Returning to India is often a long-cherished dream for Indian scientists working and living abroad, but responding to the call of home is never easy. This is particularly challenging when you have lived abroad for several years, completed advanced degrees and professional milestones, received exciting and lucrative job offers, and adapted culturally and socially to a new country.
Nevertheless, every year, a bunch of Indian-origin researchers undertake a huge professional transition, deciding to return to India. Having undertaken the professional and personal transition ourselves, and after discussions with fellow colleagues in the Indian ecosystem who had made similar return journeys, we recognised the need to discuss and highlight the opportunities and challenges associated with the return.
We conducted a webinar, ‘Return to India’, catering to early-career researchers planning to come back to India in the near future. The panel comprised seven scientists at different career stages from a range of institutes and with varied sources of funding to support their initial research. The panellists represented diverse geographic locations (both in their previous overseas experiences and current affiliations in India), genders, and scientific areas.
The panellists included Anand Krishnan (DST Inspire Faculty Fellow, Indian Institute of Science Education and Research (IISER) Pune), Chandana Basu Mallick (Assistant Professor/Ramalingaswami Re-entry Fellow, Banaras Hindu University (BHU), Varanasi), Deepa Agashe (Assistant Professor, Reader F, National Centre for Biological Sciences (NCBS), Bengaluru), Divya Kumar (Assistant Professor/Ramalingaswami Re-entry Fellow, JSS Medical College, Mysore), Karishma S Kaushik (Assistant Professor/Ramalingaswami Re-entry Fellow, Savitribai Phule Pune University (SPPU)), Nagraj Balasubramanian (Associate Professor, IISER Pune), Poonam Thakur (Assistant Professor, IISER Thiruvananthapuram). The discussion was moderated by Snehal Kadam, a research fellow at SPPU.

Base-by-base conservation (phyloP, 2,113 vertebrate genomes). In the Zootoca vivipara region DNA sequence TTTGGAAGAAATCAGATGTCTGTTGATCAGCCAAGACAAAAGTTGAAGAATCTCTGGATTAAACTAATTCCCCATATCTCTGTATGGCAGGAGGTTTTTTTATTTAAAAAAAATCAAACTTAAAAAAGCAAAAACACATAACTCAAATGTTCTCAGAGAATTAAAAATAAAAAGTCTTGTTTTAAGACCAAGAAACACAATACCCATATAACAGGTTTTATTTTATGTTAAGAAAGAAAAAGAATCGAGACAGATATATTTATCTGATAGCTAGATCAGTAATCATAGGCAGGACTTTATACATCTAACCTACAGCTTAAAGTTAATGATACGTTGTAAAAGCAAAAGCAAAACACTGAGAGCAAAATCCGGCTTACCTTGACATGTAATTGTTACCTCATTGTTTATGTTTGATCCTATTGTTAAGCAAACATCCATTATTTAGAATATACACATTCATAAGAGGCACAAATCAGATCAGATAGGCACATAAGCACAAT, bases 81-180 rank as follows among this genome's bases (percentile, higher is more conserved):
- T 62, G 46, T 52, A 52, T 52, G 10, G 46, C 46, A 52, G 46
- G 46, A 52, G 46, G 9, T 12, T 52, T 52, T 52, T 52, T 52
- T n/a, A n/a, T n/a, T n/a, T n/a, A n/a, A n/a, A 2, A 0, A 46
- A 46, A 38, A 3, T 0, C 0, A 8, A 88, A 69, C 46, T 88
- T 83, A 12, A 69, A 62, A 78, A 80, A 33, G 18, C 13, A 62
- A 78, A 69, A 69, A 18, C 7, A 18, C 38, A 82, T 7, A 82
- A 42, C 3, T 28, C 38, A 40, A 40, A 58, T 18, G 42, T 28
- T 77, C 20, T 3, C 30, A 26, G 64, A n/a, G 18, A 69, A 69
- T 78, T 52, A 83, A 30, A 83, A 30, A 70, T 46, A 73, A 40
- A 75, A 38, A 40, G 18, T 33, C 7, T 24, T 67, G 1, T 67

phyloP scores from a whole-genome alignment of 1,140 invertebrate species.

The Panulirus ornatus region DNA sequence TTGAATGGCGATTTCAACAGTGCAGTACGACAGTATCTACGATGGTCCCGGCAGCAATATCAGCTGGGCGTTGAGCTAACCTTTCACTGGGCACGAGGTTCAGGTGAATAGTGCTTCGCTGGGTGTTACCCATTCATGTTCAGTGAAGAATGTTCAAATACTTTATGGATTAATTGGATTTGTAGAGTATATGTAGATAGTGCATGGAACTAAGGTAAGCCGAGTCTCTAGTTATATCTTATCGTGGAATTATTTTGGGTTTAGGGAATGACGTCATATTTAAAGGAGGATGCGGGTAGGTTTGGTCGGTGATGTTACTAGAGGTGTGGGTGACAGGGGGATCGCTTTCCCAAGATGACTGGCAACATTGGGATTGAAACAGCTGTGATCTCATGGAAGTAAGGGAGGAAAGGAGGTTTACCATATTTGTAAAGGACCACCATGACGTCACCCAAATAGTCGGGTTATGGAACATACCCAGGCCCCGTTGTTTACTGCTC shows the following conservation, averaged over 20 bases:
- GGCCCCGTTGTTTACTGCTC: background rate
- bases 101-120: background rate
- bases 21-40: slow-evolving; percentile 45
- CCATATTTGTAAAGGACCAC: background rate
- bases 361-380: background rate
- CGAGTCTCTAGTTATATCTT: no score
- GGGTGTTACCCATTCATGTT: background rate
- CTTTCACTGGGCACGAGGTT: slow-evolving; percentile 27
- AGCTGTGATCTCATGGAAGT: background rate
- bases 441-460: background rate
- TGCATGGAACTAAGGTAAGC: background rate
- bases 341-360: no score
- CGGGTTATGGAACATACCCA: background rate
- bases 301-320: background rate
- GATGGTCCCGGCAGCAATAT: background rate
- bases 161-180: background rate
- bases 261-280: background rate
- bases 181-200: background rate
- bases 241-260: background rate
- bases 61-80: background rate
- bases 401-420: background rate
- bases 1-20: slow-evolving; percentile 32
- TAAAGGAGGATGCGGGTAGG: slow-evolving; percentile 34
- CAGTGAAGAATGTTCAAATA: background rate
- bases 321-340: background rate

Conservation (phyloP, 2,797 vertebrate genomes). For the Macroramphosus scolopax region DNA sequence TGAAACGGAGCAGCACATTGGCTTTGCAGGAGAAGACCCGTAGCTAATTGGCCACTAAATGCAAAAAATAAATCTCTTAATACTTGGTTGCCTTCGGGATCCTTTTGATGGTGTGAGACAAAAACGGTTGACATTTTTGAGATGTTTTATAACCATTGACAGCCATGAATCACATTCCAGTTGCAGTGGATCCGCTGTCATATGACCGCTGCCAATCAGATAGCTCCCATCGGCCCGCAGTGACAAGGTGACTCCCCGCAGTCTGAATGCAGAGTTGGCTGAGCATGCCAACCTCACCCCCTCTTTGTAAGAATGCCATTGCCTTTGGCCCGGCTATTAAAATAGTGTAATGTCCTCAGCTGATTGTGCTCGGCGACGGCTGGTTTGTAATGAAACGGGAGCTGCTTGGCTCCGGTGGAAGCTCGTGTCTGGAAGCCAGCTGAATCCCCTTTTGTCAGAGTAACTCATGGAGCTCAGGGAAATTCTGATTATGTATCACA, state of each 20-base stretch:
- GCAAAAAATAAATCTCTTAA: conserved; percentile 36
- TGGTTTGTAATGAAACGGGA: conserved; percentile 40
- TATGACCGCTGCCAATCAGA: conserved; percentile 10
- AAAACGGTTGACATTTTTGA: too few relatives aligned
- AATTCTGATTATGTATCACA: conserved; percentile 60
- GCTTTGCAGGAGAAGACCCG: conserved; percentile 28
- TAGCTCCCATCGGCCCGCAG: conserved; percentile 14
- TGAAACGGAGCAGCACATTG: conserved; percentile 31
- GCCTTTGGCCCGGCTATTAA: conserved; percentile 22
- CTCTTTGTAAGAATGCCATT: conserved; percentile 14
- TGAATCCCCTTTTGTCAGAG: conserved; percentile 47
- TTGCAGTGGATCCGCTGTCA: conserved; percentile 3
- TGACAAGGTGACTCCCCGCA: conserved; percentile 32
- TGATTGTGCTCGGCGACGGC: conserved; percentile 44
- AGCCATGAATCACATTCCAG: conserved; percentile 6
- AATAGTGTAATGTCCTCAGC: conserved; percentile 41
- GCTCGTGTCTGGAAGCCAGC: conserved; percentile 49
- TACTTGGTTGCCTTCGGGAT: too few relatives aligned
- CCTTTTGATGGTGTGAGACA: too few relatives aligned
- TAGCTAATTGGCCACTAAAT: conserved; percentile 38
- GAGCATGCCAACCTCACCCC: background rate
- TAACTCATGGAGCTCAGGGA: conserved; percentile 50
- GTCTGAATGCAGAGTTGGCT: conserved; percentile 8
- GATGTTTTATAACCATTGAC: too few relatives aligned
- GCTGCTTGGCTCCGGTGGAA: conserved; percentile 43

The webinar hosted over 500 participants from across the world. Here, we share some takeaways from the webinar, with the aim of serving as a repository of information for colleagues looking towards this transition. The discussion slides and recording can be accessed online.
Taking the ‘call’ to return
There are various reasons that may prompt one to make the decision to return to India, and the motivations and considerations are almost always very personal. For example, Thakur mentioned that her calling ‘struck’ when she received an award, and her affiliation announced was ‘Sweden’. “It should have been India,” she remembers thinking. For Agashe, it was her long-standing goal to contribute to the small field of evolutionary biology in India. Similarly, for Kaushik, it was the idea to contribute to the niche pool of physician-scientists in the country.
Some other common reasons included wanting to be close to family, the opening up of a good career opportunity, and a desire to contribute towards shaping the country’s next generation of people in science.
While the decision-making process and subsequent timing of the move may be unique to you, once the decision has been made, it is a good idea to initiate ‘active engagement’ with the science community in India. This could involve looking for host institutes looking to recruit, giving guest talks at your preferred institutes, building relationships with scientists in India (via email and Twitter), as well as seeking networking opportunities such as the Young Investigators’ Meeting by IndiaBioscience and the Sci-ROI forum.